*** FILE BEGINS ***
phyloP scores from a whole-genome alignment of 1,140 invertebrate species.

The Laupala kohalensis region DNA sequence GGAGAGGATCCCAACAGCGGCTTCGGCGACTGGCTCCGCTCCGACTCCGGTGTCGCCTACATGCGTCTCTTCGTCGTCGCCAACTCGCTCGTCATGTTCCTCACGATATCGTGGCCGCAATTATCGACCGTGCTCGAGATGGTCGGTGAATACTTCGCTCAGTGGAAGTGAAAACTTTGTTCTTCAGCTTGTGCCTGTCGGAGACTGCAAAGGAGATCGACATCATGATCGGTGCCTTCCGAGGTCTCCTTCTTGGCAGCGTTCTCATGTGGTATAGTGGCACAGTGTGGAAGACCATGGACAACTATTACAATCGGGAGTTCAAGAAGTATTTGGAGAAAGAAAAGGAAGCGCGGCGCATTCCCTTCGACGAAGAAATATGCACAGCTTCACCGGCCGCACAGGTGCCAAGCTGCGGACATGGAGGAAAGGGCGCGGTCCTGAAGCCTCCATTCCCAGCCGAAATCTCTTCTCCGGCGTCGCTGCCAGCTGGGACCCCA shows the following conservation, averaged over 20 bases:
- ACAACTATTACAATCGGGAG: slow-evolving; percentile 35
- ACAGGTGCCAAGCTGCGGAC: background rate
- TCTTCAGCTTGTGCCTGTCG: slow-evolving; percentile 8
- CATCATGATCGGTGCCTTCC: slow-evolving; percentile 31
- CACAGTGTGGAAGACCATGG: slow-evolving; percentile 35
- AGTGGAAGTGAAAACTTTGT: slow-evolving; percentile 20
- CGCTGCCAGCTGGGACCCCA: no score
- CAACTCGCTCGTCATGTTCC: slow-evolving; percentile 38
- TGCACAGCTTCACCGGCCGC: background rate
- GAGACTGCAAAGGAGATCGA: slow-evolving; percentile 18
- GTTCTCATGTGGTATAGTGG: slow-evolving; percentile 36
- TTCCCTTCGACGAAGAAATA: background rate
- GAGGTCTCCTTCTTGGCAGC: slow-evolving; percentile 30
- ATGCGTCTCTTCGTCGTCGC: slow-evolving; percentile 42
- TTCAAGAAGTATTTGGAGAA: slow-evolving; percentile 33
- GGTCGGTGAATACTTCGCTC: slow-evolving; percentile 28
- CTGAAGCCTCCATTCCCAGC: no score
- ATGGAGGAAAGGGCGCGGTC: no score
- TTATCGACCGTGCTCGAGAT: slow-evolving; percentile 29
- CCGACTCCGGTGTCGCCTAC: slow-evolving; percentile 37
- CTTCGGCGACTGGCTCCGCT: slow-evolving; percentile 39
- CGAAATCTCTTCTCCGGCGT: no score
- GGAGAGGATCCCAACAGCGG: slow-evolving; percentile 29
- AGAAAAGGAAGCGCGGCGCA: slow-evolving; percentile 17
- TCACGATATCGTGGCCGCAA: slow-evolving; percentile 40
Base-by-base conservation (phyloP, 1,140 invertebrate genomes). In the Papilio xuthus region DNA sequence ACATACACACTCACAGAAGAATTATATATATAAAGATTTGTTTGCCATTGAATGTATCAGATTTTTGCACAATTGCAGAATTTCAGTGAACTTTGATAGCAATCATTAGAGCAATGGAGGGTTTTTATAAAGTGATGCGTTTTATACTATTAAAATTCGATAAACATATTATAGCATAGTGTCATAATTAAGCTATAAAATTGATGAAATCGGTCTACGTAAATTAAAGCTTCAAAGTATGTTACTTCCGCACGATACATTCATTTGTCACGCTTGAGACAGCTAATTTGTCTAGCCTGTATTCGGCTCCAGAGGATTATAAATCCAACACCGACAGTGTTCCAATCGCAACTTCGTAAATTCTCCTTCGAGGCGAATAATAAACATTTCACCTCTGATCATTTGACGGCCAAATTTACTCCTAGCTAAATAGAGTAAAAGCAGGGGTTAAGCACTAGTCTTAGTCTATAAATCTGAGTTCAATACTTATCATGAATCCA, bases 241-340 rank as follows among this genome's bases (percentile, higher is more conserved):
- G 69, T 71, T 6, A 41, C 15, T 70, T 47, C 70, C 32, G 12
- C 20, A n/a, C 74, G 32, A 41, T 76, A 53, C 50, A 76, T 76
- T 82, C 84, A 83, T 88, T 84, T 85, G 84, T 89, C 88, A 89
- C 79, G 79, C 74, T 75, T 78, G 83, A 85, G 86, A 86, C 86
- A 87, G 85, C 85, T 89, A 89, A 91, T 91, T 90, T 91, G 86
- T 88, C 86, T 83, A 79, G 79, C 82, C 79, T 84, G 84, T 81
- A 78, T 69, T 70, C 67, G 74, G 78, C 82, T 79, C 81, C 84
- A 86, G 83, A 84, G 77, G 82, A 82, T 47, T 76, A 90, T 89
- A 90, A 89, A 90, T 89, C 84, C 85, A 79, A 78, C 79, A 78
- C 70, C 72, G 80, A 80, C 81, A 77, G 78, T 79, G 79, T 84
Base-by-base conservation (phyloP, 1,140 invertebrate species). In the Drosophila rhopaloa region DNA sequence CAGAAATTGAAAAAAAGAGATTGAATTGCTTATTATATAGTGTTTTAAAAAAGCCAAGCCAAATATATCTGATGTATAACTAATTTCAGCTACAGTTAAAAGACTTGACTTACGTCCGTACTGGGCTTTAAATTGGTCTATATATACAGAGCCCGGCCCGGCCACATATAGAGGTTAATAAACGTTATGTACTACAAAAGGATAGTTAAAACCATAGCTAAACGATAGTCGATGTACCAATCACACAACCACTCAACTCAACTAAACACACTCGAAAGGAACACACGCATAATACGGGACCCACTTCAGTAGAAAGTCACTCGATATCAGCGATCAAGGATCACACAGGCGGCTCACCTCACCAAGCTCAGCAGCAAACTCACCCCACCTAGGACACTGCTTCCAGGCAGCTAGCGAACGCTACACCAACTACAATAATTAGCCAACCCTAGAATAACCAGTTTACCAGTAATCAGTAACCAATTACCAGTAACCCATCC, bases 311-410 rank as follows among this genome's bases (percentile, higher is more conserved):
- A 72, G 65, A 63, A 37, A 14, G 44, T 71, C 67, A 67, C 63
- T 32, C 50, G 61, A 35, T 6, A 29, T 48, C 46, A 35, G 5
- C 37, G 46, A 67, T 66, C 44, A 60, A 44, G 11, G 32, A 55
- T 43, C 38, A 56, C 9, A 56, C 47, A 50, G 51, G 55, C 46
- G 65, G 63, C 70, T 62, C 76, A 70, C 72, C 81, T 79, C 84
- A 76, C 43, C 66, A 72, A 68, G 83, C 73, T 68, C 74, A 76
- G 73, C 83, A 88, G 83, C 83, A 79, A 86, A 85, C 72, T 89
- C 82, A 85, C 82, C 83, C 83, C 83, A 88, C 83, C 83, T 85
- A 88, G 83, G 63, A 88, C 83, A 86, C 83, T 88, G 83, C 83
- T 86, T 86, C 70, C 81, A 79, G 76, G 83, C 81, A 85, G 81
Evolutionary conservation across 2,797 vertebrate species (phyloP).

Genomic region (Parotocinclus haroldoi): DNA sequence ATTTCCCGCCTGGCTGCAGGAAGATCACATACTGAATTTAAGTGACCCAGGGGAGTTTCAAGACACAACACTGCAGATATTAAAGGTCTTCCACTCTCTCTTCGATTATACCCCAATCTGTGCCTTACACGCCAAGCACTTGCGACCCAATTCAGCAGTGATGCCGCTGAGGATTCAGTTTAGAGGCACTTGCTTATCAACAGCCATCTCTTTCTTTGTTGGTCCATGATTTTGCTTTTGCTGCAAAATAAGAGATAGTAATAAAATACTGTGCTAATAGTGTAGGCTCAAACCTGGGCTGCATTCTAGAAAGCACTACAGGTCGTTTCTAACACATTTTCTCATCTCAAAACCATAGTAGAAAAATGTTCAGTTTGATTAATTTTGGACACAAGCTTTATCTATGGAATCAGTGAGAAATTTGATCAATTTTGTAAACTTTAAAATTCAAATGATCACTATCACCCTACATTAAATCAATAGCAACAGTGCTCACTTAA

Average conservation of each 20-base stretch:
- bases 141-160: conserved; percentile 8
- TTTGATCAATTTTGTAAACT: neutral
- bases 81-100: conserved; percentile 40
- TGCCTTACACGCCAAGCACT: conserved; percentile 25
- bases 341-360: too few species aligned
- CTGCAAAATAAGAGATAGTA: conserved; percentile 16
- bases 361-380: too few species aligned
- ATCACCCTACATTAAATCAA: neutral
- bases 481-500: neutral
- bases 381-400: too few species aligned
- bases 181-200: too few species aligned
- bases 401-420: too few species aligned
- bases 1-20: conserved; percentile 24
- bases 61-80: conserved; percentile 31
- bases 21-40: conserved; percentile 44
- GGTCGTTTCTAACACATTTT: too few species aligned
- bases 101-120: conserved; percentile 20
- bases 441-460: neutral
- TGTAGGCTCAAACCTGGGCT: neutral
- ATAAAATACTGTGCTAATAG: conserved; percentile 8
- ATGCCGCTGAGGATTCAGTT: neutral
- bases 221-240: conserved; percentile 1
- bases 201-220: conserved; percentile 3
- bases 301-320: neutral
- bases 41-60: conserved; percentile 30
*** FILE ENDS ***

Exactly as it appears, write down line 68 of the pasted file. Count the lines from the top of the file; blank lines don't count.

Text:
- GGTCGTTTCTAACACATTTT: too few species aligned